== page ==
In the first years after leaving Virginia for my Kentucky job, my topological curiosity and growth was kept alive by notes from Bob (and others). In those little envelopes with the meticulous printing would be advice, counterexamples, comments on the known and unknown, and suggestions on abbreviating arguments. And encouragement tempered with candor.

I thank Nick Kuhn and his Virginia colleagues for organizing the opportunity to see Bob a last time.

* In the sixties, the notation for cobordism involved uppercase omegas. When I started typing my dissertation, I was converted to the MU convention.




To the Family and Friends of Bob Stong: I am sorry to hear about Bob's passing. He was a superb mathematician and a wonderful man. My acquaintance with Bob began a few years ago when he sent me a kindly letter about a paper of mine. The letter contained many useful observations including suggestions on how to strengthen one of my theorems. It was a thrill to know that a mathematician of Bob's stature had taken an interest in my work.

We corresponded about other problems over the years. Bob would always reply to letters. He would at least say that he had received the letter and would think about the questions raised. Many times his replies would contain complete solutions to my problems! Bob's beautiful handwritten letters were always much appreciated. He will be missed!




I stumbled upon the Reminiscences of Bob Stong today.  It was one of those accidents of the mind:  His name popped into my head, and I searched on Google.  Unfortunately, I found Bob passed away in 2008.  A great loss to the world of mathematics, as noted by your articulate writers.

I am neither an academic  or a mathematician, much less a topologist.  I did, however, serve in the military with Bob in the Pentagon.  A small band of us had been tapped to work on developing personnel management programs using Fortran on the National Bureau of Standards IBM 7090.  The criteria for selection to the unit were to have a mathematics or physics degree and, in most cases, to have worked for IBM.  I had received my undergraduate degree in mathematics in 1961 and joined IBM that same year.  in early 1962 I was drafted and, after basic training, was sent to the Pentagon.  Much better than Infantry School!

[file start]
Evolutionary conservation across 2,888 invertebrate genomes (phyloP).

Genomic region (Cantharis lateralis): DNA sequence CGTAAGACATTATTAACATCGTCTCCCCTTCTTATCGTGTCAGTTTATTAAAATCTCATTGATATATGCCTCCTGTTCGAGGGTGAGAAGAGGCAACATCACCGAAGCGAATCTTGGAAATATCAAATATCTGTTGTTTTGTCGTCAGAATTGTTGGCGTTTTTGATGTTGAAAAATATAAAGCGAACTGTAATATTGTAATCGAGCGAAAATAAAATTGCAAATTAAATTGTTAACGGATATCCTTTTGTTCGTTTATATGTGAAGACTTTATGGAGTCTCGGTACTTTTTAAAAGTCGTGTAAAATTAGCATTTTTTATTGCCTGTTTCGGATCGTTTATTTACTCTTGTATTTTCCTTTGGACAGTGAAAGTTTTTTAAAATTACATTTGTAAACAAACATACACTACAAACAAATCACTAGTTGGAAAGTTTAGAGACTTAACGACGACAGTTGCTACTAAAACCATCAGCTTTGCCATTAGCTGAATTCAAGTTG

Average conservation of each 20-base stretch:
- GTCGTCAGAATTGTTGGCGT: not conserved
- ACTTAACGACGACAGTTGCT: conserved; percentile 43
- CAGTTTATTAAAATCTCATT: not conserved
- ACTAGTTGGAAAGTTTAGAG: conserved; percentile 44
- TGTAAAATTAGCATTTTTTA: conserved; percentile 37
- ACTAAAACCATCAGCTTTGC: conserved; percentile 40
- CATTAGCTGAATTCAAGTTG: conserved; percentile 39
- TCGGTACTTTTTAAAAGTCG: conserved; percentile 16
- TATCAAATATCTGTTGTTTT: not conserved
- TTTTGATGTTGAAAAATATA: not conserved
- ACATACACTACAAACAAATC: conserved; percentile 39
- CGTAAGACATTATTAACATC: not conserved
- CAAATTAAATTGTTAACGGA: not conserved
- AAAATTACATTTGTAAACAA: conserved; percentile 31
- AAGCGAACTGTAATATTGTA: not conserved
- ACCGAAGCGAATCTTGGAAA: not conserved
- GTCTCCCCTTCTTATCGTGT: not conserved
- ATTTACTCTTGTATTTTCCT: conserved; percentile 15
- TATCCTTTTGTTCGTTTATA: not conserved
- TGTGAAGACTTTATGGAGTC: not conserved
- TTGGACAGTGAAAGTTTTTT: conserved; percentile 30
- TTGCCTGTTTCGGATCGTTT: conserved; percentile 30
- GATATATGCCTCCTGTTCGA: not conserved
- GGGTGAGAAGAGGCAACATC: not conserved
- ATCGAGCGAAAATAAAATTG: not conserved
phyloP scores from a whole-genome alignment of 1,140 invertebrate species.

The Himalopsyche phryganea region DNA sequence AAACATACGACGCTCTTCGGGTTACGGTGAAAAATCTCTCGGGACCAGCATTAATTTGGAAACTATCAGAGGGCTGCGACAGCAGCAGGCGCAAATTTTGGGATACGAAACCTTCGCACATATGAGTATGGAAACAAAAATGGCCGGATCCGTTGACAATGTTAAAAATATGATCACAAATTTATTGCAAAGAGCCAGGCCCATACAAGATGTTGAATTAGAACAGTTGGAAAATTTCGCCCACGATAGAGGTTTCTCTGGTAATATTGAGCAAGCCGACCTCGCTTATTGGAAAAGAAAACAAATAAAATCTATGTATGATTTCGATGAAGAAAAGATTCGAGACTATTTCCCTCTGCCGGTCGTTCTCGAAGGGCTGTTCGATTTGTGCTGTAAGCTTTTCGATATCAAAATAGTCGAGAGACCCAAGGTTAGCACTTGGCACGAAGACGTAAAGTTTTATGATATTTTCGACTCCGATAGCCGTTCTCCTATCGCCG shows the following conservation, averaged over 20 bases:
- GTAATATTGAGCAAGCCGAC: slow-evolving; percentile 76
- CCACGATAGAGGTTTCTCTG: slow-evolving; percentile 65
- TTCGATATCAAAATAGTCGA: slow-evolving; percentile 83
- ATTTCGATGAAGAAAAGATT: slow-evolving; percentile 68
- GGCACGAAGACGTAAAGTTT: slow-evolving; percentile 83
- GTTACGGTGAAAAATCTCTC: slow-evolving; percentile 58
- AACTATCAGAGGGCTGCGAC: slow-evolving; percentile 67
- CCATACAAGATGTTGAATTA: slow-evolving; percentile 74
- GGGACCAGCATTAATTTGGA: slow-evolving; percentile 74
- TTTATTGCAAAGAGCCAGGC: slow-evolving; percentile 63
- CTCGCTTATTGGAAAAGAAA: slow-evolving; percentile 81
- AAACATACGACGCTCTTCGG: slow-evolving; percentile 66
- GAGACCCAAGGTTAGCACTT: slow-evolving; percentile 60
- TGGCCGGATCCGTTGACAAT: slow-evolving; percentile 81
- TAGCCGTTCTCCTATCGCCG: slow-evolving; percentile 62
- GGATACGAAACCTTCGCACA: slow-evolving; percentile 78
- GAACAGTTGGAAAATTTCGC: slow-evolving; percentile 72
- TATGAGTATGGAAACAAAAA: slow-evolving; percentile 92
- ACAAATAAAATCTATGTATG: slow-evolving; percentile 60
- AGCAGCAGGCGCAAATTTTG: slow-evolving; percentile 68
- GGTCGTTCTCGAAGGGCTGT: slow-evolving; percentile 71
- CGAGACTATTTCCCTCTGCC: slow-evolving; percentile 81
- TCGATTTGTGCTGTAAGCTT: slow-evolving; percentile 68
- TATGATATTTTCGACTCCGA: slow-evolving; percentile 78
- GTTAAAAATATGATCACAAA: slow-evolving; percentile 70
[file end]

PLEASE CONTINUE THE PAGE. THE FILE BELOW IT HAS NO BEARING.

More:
In 1963 we received a new unit leader, Lt. Robert E. Stong.  We, of course, were curious about the person who would lead us.  The first thing we noted was he was not a paragon of military dress, preferring civilian clothing.  From time to time his superiors would order him to wear his uniform, which he did for a while until "falling off the wagon."

Bob was a notably casual military leader.  We had a pleasant work environment and did some socializing off duty with Bob and Therese.  But, to my chagrin today, while Bob was a mathematician, we were all destined to be IBM systems engineers and salesmen.  Bob's grasp and interest in mathematics as art and science far exceeded our interests or abilities.  He dealt with that probable disappointment in a very calm and kindly manner.  I'm sure he recognized we were a lost cause from a mathematician's point-of-view, but he still gave us his attention and friendship.

A gentleman and family man, a mathematician and a contributor to science.  Bob left an enviable record of his life.




Although I did not know Bob well and did not work directly in his area, I did read a number of his publications through the years. So after retiring and moving near the Charlottesville area in the mid-1990s, it was a pleasure to become better acquainted with him, and especially to listen to many of his seminar talks. He was a fine man and a great mathematician, and I will miss not seeing him on my visits to Kerchof Hall.